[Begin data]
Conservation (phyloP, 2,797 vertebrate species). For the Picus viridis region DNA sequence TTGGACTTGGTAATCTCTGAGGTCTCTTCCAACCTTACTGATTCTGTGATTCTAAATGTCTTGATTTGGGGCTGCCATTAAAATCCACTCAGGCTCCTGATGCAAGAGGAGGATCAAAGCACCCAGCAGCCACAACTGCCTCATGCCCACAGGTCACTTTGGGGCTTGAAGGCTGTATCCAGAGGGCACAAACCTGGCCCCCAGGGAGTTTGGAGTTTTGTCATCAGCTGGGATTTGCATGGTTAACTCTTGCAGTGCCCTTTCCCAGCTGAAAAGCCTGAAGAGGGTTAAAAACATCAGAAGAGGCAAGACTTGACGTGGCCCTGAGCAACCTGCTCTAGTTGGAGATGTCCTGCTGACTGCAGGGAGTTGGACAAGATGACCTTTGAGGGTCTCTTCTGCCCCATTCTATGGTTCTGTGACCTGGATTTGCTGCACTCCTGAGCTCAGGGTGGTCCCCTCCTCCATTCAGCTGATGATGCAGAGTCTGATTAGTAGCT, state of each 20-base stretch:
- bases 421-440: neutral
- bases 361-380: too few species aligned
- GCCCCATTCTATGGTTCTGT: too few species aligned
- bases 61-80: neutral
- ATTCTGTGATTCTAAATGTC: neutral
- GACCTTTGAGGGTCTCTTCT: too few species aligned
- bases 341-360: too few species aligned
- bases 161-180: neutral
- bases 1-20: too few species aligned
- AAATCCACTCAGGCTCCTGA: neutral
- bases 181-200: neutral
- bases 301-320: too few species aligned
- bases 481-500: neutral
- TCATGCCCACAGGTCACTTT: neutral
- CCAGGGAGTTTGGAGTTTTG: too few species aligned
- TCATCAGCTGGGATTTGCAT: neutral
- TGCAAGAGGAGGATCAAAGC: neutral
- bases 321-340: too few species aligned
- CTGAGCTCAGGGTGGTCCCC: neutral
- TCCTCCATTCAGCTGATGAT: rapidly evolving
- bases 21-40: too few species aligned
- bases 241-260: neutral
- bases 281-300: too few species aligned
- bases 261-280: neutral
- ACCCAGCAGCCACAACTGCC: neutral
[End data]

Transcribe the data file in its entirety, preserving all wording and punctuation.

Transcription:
Conservation (phyloP, 2,797 vertebrate species). For the Picus viridis region DNA sequence TTGGACTTGGTAATCTCTGAGGTCTCTTCCAACCTTACTGATTCTGTGATTCTAAATGTCTTGATTTGGGGCTGCCATTAAAATCCACTCAGGCTCCTGATGCAAGAGGAGGATCAAAGCACCCAGCAGCCACAACTGCCTCATGCCCACAGGTCACTTTGGGGCTTGAAGGCTGTATCCAGAGGGCACAAACCTGGCCCCCAGGGAGTTTGGAGTTTTGTCATCAGCTGGGATTTGCATGGTTAACTCTTGCAGTGCCCTTTCCCAGCTGAAAAGCCTGAAGAGGGTTAAAAACATCAGAAGAGGCAAGACTTGACGTGGCCCTGAGCAACCTGCTCTAGTTGGAGATGTCCTGCTGACTGCAGGGAGTTGGACAAGATGACCTTTGAGGGTCTCTTCTGCCCCATTCTATGGTTCTGTGACCTGGATTTGCTGCACTCCTGAGCTCAGGGTGGTCCCCTCCTCCATTCAGCTGATGATGCAGAGTCTGATTAGTAGCT, state of each 20-base stretch:
- bases 421-440: neutral
- bases 361-380: too few species aligned
- GCCCCATTCTATGGTTCTGT: too few species aligned
- bases 61-80: neutral
- ATTCTGTGATTCTAAATGTC: neutral
- GACCTTTGAGGGTCTCTTCT: too few species aligned
- bases 341-360: too few species aligned
- bases 161-180: neutral
- bases 1-20: too few species aligned
- AAATCCACTCAGGCTCCTGA: neutral
- bases 181-200: neutral
- bases 301-320: too few species aligned
- bases 481-500: neutral
- TCATGCCCACAGGTCACTTT: neutral
- CCAGGGAGTTTGGAGTTTTG: too few species aligned
- TCATCAGCTGGGATTTGCAT: neutral
- TGCAAGAGGAGGATCAAAGC: neutral
- bases 321-340: too few species aligned
- CTGAGCTCAGGGTGGTCCCC: neutral
- TCCTCCATTCAGCTGATGAT: rapidly evolving
- bases 21-40: too few species aligned
- bases 241-260: neutral
- bases 281-300: too few species aligned
- bases 261-280: neutral
- ACCCAGCAGCCACAACTGCC: neutral